No more ‘bubble zones’: Matrix unveils collision avoidance using VAI

An intelligent collision avoidance system is in testing now that not only makes miners safer – without using tags and personal devices – but also allows users to pool data from machine interactions for use anytime.

Edited by Donna Schmidt

OmniPro can be easily installed on any make or model of mobile equipment, allowing for a single solution across their equipment fleet.

Matrix Design Group has created a system ideal for any mobile equipment unit, using Visual Artificial Intelligence (VAI) to detect vehicles and objects (some as small as a stop sign) and paired it with a cloud reporting system to allow for any number of data requests to be compiled at any time. The company recently spoke with NAM about the system and what’s around the corner for OmniPro.

When was OmniPro developed, and what was the impetus for its creation?
The initial OmniPro system was designed to address ongoing concerns with accidents and near misses between surface haulage machinery and light vehicles or pedestrians. The proof of concept (POC) in 2019 was to address a gap we identified in collision avoidance solutions. At the time, the available systems required personnel to wear a device to be detected. These tags are expensive and often get lost or damaged. And, when vendors came on site, they had to be issued one, which had to be retrieved later. 

Our team was experimenting with AI machine learning and thought this emerging technology could be used for a new generation of collision avoidance products. OmniPro was designed to detect people and equipment without the use of tags or personal devices. Through our experience with IntelliZone, which uses shaped zones, we also determined a traditional “bubble zone” would not be a good solution. Because all worksites are different, OmniPro’s detection zones can be adjusted to match the unique environments better. By creating directional alert zones, we only detect people or vehicles in the path of travel, not those out of harm’s way – which is a typical issue with bubble zones – reducing nuisance alerts. Bubble zones are easier to create but lack precision, leading to non-use and ineffective installations.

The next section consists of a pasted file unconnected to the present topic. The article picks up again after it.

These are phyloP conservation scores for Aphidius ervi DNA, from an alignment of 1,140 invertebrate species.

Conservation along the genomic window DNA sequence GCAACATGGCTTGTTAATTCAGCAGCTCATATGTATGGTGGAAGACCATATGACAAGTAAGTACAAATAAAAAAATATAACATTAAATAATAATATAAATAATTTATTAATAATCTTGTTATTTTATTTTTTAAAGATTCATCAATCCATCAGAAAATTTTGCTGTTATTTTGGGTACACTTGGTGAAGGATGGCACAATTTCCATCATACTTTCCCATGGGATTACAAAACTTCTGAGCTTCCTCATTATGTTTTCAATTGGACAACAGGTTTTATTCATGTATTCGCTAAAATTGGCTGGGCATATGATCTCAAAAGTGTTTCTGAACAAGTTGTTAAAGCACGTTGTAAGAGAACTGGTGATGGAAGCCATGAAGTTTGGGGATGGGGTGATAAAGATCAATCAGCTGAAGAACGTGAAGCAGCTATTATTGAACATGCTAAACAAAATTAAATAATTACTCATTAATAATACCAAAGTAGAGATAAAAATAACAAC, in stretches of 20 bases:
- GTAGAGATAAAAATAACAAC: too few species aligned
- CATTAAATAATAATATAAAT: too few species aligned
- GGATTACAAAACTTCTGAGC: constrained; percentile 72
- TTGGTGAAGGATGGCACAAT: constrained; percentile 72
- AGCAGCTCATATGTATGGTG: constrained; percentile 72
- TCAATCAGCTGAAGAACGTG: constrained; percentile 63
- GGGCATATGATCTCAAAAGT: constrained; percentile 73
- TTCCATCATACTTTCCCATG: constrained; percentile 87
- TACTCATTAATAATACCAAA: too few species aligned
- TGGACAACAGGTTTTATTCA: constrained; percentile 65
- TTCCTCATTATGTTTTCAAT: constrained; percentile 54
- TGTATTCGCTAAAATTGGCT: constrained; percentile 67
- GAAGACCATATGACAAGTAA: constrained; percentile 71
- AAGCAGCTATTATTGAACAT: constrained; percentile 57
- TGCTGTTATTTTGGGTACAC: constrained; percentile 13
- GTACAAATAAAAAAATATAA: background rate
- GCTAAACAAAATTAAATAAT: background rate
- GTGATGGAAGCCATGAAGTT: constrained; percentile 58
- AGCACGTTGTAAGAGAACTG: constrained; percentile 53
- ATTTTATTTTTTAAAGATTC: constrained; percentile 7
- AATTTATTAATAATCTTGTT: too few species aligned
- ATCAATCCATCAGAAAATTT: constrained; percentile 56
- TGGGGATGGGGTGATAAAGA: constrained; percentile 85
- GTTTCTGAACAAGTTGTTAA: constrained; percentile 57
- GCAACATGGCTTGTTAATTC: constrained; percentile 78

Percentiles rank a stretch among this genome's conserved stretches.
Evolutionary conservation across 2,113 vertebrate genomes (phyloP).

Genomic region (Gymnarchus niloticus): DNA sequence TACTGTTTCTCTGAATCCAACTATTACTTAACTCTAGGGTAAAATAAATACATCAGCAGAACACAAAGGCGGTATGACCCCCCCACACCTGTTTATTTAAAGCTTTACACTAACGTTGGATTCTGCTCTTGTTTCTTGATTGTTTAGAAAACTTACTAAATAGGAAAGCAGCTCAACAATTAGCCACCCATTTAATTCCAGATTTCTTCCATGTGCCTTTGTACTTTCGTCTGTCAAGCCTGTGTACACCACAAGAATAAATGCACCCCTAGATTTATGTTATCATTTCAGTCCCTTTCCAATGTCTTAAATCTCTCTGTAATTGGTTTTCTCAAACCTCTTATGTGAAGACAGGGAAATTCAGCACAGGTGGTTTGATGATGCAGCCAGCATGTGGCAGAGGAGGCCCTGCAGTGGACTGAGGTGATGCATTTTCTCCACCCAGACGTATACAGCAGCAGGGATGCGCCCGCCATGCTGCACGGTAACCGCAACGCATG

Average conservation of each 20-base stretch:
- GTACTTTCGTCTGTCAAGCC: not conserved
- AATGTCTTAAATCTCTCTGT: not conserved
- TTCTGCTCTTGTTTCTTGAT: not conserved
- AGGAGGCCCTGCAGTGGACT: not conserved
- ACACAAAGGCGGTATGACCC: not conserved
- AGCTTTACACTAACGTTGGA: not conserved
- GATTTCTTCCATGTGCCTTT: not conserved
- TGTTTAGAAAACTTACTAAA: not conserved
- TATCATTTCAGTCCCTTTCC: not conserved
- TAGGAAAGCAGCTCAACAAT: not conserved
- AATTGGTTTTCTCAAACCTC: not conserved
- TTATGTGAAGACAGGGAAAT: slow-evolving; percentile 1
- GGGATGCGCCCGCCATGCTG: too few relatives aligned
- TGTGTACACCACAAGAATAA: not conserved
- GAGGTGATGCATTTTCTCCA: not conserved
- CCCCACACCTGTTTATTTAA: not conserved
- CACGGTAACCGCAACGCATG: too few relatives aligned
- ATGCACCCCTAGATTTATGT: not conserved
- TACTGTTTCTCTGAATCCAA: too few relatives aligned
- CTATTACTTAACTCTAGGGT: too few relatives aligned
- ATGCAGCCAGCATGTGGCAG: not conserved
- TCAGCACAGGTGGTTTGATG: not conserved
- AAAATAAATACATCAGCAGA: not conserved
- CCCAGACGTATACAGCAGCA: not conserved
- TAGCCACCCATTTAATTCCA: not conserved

Data is an additional bonus of OmniPro is its data-collecting capability. Good data can help facility managers evaluate operator performances and see potential hot spots for potential collisions. Each zone breech is photographed and recorded. We just introduced our cloud reporting system, making access easier. OmniPro’s current standard detection suite includes people, trucks, cars, stop signs and forklifts. Operations can select what they want to be detected and reported upon.

OmniPro has been in testing about three years. What are the most important factors of this testing?
Any new product has to be extensively field tested in various environments to provide an accurate performance picture. OmniPro has been tested in material handling warehouses, foundries, cardboard manufacturing facilities, pulp and paper mills, surface mines, underground metal/non-metal mines and within salt mines on varying equipment, small to large. OmniPro can be easily installed on any make or model of mobile equipment, allowing for a single solution across their equipment fleet. Customer feedback has been key, allowing us to implement and test new functionality and revised models to deliver a solution that is easy to set up and operate.